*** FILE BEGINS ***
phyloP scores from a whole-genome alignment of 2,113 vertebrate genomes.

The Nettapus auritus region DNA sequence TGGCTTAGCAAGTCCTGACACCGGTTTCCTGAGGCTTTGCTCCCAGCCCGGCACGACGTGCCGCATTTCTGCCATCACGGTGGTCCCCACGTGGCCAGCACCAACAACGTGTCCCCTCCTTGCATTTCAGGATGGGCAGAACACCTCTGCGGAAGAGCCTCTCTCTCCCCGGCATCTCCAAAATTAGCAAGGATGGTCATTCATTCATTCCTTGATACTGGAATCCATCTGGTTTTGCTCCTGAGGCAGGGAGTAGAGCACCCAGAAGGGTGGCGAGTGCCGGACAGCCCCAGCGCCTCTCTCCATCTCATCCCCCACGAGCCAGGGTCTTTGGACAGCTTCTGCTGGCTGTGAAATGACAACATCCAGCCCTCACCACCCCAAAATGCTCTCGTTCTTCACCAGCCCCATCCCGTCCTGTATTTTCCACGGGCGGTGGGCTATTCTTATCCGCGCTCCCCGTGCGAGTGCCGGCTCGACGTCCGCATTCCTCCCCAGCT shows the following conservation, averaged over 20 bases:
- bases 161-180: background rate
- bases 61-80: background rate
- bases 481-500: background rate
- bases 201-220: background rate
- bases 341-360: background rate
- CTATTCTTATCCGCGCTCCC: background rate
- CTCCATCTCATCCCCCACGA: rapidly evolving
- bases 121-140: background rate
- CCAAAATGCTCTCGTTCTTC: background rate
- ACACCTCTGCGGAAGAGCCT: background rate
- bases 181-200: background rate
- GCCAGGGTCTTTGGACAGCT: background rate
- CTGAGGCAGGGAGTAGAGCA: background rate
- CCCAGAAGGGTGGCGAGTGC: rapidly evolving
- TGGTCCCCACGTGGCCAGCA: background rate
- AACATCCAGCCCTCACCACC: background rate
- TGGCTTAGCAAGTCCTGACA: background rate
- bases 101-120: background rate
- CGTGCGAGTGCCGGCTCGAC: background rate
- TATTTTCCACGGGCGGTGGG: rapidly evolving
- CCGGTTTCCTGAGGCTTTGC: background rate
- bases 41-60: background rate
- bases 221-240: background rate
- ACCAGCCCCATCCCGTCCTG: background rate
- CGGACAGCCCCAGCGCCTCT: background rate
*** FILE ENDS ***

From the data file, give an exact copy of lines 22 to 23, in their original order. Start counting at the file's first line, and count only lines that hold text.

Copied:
- TATTTTCCACGGGCGGTGGG: rapidly evolving
- CCGGTTTCCTGAGGCTTTGC: background rate